“I know I'm being charged with attacks I took no part in, but there will soon be evidence that I didn't have any part.”

Following his arrest, Derp was granted unconditional bail and was scheduled to return to Eastbourne Custody Centre on Jan. 26, 2016, for a bail continuation hearing. The day before he was to return, however, he was arrested again, and authorities seized his cellphone. Thanks to the previous seizure of Derp’s devices four months earlier, he faces potential charges for alleged activities with CWA. Derp told the Daily Dot on Monday that he will remain free on an unconditional bail, although his attorney informed him that the long duration of his case means he may face trial in Crown Court rather than a youth court.

According to information provided by Derp to the Daily Dot, he is suspected of involvement in an SQL injection attack on the Sussex Police website; the incidents involving Brennan and Johnson, an attack on the National Crime Agency (NCA) website; an attack on the Denver Police Department website; and involvement in a number of online protests, including #OpStopYuLin, #OpIsrael, and #OpCharlieHebdoe.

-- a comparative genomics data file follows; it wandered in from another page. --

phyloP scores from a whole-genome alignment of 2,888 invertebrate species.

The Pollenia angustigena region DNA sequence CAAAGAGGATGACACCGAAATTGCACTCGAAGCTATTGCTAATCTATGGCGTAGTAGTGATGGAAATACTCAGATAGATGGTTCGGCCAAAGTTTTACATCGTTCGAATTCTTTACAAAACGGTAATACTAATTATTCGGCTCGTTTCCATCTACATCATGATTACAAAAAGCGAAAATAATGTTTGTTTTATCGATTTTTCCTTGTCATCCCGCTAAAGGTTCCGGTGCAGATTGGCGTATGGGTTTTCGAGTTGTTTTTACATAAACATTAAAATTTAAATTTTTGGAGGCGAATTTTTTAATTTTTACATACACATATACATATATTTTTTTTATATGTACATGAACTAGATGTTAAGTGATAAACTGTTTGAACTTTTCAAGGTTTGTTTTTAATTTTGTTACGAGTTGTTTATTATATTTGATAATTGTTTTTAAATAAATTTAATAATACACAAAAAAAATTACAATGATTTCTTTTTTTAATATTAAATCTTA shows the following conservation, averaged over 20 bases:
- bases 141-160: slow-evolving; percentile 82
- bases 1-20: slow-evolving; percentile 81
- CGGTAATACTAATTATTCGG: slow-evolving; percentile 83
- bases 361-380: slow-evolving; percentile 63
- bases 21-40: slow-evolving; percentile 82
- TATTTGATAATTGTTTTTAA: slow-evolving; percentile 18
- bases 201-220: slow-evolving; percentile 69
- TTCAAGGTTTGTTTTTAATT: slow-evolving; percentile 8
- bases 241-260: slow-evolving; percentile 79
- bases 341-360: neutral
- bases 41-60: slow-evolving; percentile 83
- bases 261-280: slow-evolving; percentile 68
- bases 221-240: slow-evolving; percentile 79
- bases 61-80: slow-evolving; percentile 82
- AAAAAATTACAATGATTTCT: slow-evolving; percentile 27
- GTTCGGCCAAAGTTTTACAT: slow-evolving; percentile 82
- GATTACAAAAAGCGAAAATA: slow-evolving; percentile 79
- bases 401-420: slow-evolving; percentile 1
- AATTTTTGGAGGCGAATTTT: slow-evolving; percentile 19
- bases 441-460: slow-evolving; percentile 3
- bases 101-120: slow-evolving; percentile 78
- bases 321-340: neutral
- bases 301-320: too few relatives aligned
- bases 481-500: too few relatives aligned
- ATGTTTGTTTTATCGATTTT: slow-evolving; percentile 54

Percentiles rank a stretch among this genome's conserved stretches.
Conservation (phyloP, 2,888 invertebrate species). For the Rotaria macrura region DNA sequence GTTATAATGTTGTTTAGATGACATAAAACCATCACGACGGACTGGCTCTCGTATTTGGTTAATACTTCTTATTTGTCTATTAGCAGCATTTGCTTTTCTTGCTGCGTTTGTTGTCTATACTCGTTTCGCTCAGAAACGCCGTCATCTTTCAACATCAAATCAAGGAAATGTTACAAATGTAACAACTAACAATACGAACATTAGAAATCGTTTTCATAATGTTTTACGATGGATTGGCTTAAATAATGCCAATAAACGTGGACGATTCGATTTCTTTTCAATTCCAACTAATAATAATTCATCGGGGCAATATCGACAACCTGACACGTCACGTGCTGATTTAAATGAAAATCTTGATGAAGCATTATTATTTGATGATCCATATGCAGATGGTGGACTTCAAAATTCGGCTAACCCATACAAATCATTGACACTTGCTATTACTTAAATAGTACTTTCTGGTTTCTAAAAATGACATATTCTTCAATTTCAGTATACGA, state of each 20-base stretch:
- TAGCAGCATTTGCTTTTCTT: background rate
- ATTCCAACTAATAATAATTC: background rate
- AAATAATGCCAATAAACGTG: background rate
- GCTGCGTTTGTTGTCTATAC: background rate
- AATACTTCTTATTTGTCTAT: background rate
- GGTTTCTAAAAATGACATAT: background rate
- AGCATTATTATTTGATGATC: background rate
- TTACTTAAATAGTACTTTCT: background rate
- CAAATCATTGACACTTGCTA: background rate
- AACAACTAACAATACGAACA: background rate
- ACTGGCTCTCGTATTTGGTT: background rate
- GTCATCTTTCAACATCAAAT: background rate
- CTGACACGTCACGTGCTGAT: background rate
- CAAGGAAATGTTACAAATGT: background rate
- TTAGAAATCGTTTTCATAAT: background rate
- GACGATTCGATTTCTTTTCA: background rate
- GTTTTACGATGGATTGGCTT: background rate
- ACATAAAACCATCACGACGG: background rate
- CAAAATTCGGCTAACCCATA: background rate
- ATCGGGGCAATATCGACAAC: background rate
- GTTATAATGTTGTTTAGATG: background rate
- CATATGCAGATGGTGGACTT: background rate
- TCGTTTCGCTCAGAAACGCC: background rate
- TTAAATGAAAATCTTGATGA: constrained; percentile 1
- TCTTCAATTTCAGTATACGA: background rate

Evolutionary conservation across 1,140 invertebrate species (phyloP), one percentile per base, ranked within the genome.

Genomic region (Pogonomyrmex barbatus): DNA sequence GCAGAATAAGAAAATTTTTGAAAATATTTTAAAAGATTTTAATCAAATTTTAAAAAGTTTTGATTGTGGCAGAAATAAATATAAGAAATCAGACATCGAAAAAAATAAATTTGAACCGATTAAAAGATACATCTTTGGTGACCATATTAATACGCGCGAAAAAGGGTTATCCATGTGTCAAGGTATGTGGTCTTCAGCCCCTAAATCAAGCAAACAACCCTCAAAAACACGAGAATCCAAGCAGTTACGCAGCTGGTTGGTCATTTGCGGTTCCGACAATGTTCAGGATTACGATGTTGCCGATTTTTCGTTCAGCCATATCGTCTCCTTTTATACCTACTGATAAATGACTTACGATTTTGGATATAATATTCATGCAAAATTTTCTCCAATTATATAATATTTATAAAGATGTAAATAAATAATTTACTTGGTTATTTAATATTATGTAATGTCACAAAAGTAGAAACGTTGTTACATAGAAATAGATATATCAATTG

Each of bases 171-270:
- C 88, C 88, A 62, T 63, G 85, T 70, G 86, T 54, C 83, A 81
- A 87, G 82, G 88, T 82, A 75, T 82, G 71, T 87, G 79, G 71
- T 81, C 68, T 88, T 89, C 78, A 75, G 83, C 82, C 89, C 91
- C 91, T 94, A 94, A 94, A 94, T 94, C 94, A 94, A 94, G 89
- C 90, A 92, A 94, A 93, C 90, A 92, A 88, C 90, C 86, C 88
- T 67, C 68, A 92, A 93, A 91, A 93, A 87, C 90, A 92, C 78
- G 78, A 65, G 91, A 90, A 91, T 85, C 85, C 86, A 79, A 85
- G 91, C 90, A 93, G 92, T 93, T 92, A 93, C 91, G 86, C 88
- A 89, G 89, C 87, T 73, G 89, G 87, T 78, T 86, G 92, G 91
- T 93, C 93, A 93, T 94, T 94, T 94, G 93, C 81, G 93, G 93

Derp tells the Daily Dot that both the September and January cases have been consolidated into one case, and any forthcoming charges will likely be based on evidence found on his devices as well as tweets and pastes he made.

Like Cracka, Derp potentially faces conspiracy charges under all three sections of the Computer Misuse Act:

  • Conspiracy to Commit Unauthorised Access to Computer Material Contrary to Section 1 of the Computer Misuse Act of 1990.

  • Conspiracy to Commit Unauthorised Access With Intent to Commit Further Offences Contrary to Section 2 of the Computer Misuse Act of 1990.

  • Conspiracy to Commit Unauthorised Access With Intent to Impair or with Recklessness as to Impair an Operation of a Computer Contrary to Section 3 of the Computer Misuse Act of 1990.

Derp claims that his only role in some incidents was to announce a hack for the team or create a paste about it. Asked whether he understood at the time that he might be charged as a conspirator under the Computer Misuse Act for tweeting announcements relating to attacks he had not directly participated in, Derp told the Daily Dot  “I didn't know that since it's only spreading the news. So if that's true, I guess they should build conspiracies against mainstream media for spreading the news of attacks, too.